There have been some changes to the Maine USERRA that employers should be aware of. These final USERRA changes were recently released by the Dept. of Labor and cover the job rights for veterans and members of the reserve and National Guard.
The USERRA stands for the Uniformed Services Employment and Reemployment Rights Act. It was instituted in 1994 to protect service members, clarify the law and improve enforcement.
Under the USERRA regulations, when employees return from military service, they have the right to the same job, salary and benefit that they would have had if they had remained in their civilian jobs.
The most recent regulations state that veterans, members of the Army, Navy or Air Force Reserve have their civilian jobs protected for up to 5 years while they serve their country. This period is cumulative. This means that an employee serving two years and then an additional three years would still be covered.
But employers should note that there have been some changes to the latest USERRA rules. Significant exceptions have been made to the five-year limit. A soldier whose initial enlistment lasts for more than five years may now still have his or her civilian job protected. Under the new regulations, the timing, frequency, duration or nature of the individual’s service is irrelevant. What is important is that basic eligibility a criterion has been met.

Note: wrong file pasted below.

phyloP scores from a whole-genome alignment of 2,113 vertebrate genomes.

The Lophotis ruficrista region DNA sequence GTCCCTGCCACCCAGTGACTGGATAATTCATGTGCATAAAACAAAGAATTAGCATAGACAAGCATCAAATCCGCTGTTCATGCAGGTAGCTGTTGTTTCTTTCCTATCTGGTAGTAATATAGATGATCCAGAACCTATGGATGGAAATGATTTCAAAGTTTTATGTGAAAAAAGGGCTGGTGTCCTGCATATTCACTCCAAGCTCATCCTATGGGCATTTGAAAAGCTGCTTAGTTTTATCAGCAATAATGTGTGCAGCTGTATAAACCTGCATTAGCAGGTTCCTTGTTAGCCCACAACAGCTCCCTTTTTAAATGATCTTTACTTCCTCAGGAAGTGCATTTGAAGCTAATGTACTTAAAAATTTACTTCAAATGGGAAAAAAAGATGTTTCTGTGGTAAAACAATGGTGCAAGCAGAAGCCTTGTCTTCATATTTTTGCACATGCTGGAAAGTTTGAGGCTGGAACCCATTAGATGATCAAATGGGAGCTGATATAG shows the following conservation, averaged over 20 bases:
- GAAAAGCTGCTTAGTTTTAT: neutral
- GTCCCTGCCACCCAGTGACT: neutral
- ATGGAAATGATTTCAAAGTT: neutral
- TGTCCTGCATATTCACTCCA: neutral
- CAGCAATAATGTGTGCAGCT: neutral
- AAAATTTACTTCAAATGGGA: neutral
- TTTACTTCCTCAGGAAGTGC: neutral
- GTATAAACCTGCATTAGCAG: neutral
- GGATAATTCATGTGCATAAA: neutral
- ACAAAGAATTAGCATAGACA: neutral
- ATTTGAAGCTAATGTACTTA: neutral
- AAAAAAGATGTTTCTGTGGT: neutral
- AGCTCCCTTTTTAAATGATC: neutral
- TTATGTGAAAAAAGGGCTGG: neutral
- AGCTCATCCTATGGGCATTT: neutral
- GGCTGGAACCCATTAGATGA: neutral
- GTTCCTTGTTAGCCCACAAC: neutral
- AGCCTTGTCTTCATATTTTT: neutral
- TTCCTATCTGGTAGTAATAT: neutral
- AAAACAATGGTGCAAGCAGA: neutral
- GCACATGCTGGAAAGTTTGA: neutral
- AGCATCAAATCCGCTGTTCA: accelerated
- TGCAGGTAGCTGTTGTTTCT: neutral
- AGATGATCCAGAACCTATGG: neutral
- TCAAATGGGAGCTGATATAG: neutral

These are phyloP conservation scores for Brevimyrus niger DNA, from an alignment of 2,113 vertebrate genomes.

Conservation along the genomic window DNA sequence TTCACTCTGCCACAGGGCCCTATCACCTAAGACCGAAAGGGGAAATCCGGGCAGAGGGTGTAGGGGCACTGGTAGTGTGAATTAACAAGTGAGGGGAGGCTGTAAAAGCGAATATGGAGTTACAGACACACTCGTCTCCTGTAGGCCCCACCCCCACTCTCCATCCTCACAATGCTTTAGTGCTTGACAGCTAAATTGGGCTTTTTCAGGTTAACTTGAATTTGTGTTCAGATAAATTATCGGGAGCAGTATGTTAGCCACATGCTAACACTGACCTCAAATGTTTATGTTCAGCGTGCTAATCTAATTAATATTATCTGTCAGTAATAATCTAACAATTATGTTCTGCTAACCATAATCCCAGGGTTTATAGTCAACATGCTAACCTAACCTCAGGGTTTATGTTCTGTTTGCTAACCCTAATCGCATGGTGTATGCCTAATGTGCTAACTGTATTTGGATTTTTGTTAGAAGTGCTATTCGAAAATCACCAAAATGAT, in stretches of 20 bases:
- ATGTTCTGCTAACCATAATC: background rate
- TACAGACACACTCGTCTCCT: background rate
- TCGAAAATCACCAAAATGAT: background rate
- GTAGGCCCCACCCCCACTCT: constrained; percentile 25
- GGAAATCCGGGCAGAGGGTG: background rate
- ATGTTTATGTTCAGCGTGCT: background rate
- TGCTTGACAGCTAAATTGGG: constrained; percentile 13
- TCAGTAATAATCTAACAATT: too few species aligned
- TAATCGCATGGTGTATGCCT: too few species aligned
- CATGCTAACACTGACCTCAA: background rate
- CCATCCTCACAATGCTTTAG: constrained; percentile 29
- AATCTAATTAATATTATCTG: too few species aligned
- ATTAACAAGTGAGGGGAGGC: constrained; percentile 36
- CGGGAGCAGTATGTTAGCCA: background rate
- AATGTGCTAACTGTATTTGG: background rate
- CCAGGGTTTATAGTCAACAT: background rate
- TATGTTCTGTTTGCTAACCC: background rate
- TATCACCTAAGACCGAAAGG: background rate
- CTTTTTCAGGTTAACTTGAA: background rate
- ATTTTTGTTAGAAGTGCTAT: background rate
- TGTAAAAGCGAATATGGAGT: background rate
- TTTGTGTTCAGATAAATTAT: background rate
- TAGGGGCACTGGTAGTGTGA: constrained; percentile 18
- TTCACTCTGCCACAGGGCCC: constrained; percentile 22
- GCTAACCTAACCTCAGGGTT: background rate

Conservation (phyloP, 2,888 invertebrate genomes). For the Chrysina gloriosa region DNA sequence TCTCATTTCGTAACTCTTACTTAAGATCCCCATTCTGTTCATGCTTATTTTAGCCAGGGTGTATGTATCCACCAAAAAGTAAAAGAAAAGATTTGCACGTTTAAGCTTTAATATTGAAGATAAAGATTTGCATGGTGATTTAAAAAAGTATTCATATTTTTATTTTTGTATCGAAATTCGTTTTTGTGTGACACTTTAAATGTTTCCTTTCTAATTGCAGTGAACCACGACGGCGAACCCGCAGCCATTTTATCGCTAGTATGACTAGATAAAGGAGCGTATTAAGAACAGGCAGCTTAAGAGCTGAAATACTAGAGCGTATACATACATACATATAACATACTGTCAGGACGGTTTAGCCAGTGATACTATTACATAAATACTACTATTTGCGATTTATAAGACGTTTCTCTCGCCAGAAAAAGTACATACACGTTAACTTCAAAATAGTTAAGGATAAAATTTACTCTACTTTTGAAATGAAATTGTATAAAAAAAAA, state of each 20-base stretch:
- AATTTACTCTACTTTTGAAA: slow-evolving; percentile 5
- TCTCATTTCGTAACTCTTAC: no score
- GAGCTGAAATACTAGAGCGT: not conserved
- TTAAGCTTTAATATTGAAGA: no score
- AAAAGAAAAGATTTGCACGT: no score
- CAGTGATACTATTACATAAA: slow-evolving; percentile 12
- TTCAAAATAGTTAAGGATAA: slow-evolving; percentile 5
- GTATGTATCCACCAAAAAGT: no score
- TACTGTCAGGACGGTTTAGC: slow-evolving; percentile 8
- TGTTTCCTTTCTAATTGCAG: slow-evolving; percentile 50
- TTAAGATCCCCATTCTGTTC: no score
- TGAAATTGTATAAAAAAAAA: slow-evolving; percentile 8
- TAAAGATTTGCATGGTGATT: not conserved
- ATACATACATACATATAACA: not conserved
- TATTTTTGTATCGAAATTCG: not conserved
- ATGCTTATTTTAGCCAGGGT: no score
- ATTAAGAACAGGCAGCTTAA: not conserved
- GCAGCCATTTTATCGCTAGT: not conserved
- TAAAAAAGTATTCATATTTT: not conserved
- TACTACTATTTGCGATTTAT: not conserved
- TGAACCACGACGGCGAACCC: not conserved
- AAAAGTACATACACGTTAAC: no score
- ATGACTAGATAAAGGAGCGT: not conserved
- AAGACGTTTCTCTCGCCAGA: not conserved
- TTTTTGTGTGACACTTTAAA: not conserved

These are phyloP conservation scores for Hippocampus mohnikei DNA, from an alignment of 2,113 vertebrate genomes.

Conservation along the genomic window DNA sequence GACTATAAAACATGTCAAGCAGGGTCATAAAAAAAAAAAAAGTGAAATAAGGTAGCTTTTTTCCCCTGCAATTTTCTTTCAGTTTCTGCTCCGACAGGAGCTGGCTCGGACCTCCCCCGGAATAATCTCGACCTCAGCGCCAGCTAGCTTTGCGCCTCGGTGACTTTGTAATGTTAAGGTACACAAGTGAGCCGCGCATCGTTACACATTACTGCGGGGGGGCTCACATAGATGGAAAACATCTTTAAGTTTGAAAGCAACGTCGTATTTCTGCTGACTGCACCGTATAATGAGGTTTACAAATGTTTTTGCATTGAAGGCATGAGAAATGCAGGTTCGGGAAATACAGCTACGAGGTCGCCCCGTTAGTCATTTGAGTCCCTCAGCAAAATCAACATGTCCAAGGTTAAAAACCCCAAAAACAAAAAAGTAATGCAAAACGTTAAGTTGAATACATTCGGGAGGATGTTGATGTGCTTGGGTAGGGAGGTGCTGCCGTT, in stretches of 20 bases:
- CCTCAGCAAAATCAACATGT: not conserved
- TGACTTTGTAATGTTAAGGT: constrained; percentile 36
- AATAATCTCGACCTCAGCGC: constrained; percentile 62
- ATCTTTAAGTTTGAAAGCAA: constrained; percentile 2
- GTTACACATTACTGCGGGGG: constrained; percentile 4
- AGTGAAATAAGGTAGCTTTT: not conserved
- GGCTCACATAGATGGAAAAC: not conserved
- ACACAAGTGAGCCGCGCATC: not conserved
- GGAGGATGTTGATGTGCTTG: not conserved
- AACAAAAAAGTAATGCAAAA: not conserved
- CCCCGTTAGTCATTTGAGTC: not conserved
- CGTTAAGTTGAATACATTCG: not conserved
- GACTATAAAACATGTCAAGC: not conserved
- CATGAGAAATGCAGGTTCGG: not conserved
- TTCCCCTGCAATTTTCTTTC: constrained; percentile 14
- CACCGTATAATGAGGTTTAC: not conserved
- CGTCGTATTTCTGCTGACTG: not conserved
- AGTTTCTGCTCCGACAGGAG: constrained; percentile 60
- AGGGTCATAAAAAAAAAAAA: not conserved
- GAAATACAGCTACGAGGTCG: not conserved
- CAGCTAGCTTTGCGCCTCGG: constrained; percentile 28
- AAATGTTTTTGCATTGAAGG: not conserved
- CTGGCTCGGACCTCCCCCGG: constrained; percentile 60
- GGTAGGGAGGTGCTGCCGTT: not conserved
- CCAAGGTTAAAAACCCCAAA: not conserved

Employers and military workers should note that periodic National Guard or Reserve training is not included in this five-year total.
Test cases have been done on vets returning to work. In several of these cases, veterans are awarded promotions that they would have received based on the length of service, if they had not served in the military. In many cases, employees are also entitled to annual cost-of-living and salary increases that they would have received had they remained working in their civilian jobs.
Due to these changes, now is a good time for employers to update their posters to make sure correct information is on display for employees.